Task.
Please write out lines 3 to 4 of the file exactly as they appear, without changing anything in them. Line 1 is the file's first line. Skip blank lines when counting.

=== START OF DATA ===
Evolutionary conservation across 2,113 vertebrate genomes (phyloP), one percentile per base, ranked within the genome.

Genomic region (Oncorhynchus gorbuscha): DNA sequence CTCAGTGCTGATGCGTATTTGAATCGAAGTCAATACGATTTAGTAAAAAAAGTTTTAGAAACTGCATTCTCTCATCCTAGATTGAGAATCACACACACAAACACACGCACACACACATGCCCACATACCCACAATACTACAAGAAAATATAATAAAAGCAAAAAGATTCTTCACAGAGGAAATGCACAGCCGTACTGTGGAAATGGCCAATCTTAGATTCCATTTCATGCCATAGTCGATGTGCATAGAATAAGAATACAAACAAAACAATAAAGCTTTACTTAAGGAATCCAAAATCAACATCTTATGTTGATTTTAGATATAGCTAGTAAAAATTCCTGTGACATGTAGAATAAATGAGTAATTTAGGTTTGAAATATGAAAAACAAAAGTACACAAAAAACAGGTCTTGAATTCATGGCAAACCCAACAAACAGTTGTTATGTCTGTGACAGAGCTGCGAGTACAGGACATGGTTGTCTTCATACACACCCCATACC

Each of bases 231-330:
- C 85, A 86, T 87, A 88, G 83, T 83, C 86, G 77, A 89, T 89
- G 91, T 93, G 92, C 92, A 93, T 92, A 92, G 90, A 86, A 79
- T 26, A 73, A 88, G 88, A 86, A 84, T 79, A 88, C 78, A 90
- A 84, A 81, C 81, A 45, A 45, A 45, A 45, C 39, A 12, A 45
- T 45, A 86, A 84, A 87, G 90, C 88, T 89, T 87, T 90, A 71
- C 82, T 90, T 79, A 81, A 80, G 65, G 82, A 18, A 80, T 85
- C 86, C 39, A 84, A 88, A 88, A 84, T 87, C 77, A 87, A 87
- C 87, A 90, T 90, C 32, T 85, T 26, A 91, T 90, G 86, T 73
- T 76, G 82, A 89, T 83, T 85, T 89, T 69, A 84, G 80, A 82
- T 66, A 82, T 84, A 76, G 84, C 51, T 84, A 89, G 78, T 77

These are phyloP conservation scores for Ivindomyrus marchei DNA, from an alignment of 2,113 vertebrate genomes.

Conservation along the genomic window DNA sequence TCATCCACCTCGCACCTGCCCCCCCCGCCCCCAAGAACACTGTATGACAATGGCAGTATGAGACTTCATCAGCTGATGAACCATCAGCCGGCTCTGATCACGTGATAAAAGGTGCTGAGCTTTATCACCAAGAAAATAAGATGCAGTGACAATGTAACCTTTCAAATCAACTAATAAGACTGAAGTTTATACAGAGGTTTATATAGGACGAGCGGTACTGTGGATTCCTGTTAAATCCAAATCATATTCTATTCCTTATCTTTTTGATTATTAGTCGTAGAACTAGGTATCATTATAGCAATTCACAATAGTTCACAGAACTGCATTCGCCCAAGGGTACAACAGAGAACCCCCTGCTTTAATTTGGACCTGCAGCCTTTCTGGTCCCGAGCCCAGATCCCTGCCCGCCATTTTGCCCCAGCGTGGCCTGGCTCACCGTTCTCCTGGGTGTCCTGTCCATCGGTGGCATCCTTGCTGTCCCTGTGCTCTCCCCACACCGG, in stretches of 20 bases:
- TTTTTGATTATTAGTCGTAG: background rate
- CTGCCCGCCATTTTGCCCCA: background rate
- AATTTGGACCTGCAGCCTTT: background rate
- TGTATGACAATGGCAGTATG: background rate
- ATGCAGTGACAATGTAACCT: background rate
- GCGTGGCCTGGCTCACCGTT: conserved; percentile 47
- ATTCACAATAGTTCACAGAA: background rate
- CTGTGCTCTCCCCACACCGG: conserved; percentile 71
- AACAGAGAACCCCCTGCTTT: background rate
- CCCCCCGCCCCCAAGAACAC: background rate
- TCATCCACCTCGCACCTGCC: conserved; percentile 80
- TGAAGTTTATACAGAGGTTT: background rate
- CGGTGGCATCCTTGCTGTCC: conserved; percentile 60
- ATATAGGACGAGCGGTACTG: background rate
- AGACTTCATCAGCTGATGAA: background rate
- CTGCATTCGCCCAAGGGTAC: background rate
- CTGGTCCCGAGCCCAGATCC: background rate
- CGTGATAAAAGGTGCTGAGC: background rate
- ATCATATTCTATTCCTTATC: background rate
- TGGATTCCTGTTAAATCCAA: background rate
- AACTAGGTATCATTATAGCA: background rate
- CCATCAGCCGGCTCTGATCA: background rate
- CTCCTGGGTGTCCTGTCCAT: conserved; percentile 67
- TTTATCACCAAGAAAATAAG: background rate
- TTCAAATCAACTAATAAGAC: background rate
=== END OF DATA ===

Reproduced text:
Each of bases 231-330:
- C 85, A 86, T 87, A 88, G 83, T 83, C 86, G 77, A 89, T 89